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City Council approve agreements with Woolworth developers


Three for three.

After making a series of changes Monday night, the Watertown City Council unanimously agreed to pass three resolutions to deal with the $15.4 million project to convert the vacant Woolworth building into rental housing.

Council members agreed that the project should include a tax-abatement package, but they also amended the original resolution.

They ended up stipulating that the tax break package should not be longer than 15 years, it should start at about the same amount as the current property tax payments of $8,000 and the payments should then increase gradually during years five to 10, depending on how much tenants are charged and some other factors.

They also agreed to give the developers a three-year option on some green space across the street for $1, instead of just selling the Iron Block/Woodruff II site to them. The property will be turned into tenant parking unless the project fails to go forward. At that point, the land will be reverted back to the city. It needed four votes to pass.

Council members and developers David Gallo and Erich H. Seber compromised on the third resolution. The city agreed to waive 75 percent of the approximately $18,000 building permit fee for the developers. The developers would pay between $4,000 and $6,000 for the building permit fee, depending on the final amount of the construction costs.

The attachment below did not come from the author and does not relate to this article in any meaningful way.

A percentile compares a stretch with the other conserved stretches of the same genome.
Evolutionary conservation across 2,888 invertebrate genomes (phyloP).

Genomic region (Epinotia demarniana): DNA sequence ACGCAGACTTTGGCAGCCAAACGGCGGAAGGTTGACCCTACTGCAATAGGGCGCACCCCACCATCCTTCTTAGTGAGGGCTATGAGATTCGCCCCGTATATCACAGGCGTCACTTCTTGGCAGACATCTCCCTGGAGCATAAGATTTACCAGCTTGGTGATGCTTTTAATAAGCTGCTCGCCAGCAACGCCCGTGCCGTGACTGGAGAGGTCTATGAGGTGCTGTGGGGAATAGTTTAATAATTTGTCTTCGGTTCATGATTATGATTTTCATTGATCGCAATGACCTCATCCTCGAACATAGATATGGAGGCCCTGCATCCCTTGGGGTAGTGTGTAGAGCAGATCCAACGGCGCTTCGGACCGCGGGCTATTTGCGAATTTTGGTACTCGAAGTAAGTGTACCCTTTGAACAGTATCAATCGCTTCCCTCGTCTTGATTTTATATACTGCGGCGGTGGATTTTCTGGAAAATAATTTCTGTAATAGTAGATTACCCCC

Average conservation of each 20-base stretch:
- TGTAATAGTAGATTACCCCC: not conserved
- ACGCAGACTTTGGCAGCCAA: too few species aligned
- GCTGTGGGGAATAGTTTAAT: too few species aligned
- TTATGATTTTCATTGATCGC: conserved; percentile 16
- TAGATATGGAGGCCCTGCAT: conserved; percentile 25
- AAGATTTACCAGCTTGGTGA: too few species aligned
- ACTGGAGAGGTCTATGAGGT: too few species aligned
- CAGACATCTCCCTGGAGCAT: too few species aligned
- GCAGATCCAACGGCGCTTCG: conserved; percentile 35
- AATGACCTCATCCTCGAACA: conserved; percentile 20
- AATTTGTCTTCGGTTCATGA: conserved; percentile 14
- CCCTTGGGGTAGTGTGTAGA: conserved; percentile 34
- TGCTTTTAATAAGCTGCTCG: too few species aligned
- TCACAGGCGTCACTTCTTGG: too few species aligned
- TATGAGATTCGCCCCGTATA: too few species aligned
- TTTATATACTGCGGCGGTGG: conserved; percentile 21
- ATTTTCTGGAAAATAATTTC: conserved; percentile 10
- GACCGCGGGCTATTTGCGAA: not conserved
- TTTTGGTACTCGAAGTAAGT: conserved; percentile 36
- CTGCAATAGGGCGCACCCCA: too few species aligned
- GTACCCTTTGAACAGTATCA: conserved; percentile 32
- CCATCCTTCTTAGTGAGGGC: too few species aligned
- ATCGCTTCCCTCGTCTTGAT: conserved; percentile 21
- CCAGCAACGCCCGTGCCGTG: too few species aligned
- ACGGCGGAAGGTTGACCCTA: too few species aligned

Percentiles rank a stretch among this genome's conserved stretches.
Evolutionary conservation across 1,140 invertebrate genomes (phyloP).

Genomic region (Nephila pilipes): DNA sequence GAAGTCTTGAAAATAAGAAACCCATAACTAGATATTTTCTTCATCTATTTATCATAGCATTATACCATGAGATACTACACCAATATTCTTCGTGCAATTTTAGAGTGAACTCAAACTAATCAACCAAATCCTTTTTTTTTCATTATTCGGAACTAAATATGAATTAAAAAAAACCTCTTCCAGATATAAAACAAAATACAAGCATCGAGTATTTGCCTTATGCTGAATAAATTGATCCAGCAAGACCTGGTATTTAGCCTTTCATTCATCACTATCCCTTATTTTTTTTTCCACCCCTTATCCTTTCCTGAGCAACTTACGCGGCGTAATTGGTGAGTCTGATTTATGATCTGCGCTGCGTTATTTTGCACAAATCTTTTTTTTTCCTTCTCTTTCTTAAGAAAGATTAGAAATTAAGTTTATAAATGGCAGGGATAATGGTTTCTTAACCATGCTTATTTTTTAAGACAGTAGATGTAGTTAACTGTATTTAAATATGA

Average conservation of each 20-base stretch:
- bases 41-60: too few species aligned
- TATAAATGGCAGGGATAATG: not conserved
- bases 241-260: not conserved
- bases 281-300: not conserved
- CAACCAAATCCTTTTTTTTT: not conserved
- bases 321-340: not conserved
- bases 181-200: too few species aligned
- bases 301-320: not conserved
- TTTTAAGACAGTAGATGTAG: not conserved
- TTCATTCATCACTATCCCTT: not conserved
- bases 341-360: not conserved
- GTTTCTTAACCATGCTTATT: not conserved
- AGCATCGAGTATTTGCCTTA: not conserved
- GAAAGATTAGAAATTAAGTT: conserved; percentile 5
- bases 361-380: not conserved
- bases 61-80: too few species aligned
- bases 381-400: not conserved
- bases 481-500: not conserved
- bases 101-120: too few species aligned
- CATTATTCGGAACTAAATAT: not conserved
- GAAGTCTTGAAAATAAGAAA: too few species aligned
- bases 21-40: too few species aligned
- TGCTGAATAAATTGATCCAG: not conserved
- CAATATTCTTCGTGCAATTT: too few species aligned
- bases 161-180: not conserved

After the meeting, both sides seemed satisfied with the series of changes that were accepted Monday night.

“It’s a good starting point,” said Councilman Joseph M. Butler Jr., who pushed for the changes in the original resolutions Monday night after talking to the developers earlier in the day.

And the two developers said they were relieved to get the agreements in place with the city. They can now focus their efforts on getting a crucial application completed by a Jan. 8 deadline for tax credits from the state Empire Development Corp.

The developers also will have to start negotiating a payment-in-lieu-of-tax package with the Jefferson County Industrial Development Agency. The City Council, Jefferson County Board of Legislators and Watertown City School District all have to agree to the PILOT.

The project would be financed through a $2.5 million Restore NY grant, $8 million in tax credits and loans from a commercial bank.

The developers want to convert the Public Square landmark into about 50 apartments on the upper floors and commercial space on the ground floor. Recently, they took over the project from Long Island developer Michael A. Treanor, who agreed to sell the building to them for $400,000.

To take advantage of state tax credits, the two men have decided that all 50 apartment units would be offered as affordable housing.

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